L.L. Wynn’s ‘Love, Sex and Desire in Modern Egypt’

“Love, Sex and Desire in Modern Egypt” is an important study of double standards in the Arab world.
Sunday 16/12/2018
Cover of L.L. Wynn’s “Love, Sex and Desire in Modern Egypt.”
Vivid stories. Cover of L.L. Wynn’s “Love, Sex and Desire in Modern Egypt.”

An Egyptian actress is facing imprisonment for wearing a see-through dress that only revealed her legs. A few years ago, singer Rihanna attended a ceremony practically naked and was called a trend-setter. “Love, Sex and Desire in Modern Egypt” by L.L. Wynn explores female respectability and male honour in Egypt through interviews.

Wynn is an associate professor and head of the Anthropology Department at Macquarie University in Sydney, Australia. At the start of the book, she explains she had lived in Egypt for about two-and-a-half years while studying Arabic and researching her dissertation.

Wynn’s Egyptian husband accused her of prostituting herself for the sake of her research because she was talking to men. He claimed what he said was for her own good because he could see things from the Arab perspective and knows how Egyptians viewed her.

However, Wynn argues: “Most of the men I knew in Egypt always treated me like a sister or a respected colleague. Yet somehow, it is the ones who didn’t that I remember. It happened enough that I had gotten used to it and come to expect it. I no longer thought of it as sexual harassment, which seemed like a crude concept to translate across cultures.”

Ayah, a female interviewee, described the most common double standard in the Arab world: “A man can do whatever he pleases without facing social stigma. He can stay out with his friends and come home late at night. He can date, smoke, drink and even have premarital sex without people looking down on him.

“The last two are strictly prohibited in Islam but, culturally, they are tolerated behaviours for men. If a woman drinks, people will talk negatively behind her back and if she loses her virginity before marriage, she is considered practically unmarriageable, which is what drives the whole industry of hymen-replacement surgery.”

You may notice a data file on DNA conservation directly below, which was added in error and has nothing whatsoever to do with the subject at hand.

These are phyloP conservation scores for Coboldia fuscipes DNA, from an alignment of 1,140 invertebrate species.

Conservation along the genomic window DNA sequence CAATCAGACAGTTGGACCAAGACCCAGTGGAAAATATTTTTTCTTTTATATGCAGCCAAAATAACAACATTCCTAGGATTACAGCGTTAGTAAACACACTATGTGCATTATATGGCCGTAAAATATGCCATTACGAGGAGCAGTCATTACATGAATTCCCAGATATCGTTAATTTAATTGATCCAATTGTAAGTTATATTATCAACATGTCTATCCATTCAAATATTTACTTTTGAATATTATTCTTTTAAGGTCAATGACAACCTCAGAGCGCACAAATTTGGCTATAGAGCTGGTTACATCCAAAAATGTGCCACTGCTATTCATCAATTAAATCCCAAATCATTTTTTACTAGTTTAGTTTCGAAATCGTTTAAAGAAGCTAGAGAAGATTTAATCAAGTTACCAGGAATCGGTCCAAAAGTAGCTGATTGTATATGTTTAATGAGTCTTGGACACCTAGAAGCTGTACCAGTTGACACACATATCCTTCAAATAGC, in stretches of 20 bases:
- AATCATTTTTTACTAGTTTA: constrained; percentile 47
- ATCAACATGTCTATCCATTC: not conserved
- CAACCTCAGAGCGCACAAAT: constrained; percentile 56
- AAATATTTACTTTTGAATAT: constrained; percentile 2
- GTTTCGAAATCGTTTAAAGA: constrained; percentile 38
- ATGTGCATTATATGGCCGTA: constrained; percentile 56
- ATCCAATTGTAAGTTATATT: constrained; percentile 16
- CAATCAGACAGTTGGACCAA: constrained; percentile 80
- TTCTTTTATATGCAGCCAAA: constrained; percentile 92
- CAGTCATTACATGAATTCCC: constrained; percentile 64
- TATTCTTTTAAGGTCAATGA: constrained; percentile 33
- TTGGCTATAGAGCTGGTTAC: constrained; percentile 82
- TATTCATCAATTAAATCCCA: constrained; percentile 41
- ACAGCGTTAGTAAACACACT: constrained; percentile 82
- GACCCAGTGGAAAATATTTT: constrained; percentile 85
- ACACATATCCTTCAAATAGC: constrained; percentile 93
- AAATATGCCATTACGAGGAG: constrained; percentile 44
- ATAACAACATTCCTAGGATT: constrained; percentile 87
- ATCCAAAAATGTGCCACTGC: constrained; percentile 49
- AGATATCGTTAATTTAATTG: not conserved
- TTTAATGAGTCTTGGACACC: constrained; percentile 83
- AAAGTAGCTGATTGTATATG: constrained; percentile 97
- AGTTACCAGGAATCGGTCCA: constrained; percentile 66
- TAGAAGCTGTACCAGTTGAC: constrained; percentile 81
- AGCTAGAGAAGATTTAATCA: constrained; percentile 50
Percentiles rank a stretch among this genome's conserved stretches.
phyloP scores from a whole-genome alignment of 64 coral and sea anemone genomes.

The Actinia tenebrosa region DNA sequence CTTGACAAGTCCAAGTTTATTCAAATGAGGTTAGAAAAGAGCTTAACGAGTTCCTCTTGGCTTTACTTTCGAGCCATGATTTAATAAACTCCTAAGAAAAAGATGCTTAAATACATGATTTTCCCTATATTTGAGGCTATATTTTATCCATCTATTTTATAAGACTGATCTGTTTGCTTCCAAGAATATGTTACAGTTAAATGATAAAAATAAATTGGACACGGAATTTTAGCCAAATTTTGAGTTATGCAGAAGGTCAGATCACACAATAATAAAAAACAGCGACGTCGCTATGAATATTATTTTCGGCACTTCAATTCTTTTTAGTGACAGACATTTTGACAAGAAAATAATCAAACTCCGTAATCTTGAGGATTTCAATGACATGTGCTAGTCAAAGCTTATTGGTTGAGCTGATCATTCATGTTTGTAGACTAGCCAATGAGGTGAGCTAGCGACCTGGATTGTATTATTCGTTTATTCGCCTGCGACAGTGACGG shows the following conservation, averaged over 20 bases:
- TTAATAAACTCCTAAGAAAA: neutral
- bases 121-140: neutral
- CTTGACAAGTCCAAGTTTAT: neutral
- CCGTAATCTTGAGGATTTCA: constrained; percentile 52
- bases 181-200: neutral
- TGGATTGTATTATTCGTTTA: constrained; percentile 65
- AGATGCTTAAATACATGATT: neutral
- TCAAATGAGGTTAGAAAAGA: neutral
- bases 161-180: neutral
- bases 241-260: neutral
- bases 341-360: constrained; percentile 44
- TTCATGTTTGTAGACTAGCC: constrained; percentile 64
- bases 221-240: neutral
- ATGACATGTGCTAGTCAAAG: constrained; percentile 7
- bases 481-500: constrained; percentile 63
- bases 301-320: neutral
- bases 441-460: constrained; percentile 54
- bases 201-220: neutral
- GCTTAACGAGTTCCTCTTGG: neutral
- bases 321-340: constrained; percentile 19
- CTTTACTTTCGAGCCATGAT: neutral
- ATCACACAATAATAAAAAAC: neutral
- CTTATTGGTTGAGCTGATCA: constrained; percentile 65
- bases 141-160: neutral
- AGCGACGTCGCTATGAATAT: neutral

Kerim, a male interviewee, was asked if he would marry a waitress. He replied: “No matter what she’s like with me, I’ll never be able to forget that she used to be a waitress… Fifteen years from now, I’ll still always look back and remember how she had started working at a place like this where she was on display for all these men and probably all my friends were flirting with her. I’d never be able to get that out of my mind. I wouldn’t ever be able to respect her and I have to respect the mother of my children.”

Kerim said respectable women do not live alone unless they are studying. Wynn’s husband warned her to always talk about her family so people would think she was respectable because someone without relations could not be trusted.

Kerim also mentioned women who are “sukhna awi” [“too hot”]. “They’re always going to find trouble because they can’t keep their desire under control and men pick up on that so they find themselves in the category of women who men want to play around with but will never marry. Then they get older and older and they get a reputation and then they find that they can’t get married at all,” he said.

Sara, another interviewee, said she had an affair with a married man and was looked down on for it. “They would accuse me of taking him away from his family,” she said. “Of course, it’s not forbidden — he can marry up to four — but the way Egyptians see it, it’s wrong to take him from his wife and especially take him from his children.”

Engaged couple Ayah and Zeid said they did not perfectly live up to Egyptian ideals of femininity and masculinity, nor did they always agree on their roles. Ayah rebelled against Zeid’s attempts to assert his masculine authority and Zeid felt Ayah’s demands for expensive excursions were not in line with his ideal of a supportive, passive fiancee, even though her assertiveness and independence were part of what he said he loved about her.

However, the burden of reputation is not exclusive to the Arab world.

Kathleen Stewart, associate professor of anthropology at the University of Texas, Austin, described a small West Virginia coal-mining town in a way that could equally apply to a North African megapolis: “Imagine a vigilant scanning become automatic, relentless, compulsive. Picture people, how they stare as you pass, keeping track. Imagine scanning for signs, how everything depends on things overheard, overseen.”

Although the first half of the book is more engaging than the second, “Love. Sex and Desire in Modern Egypt” is an important study of double standards in the Arab world.

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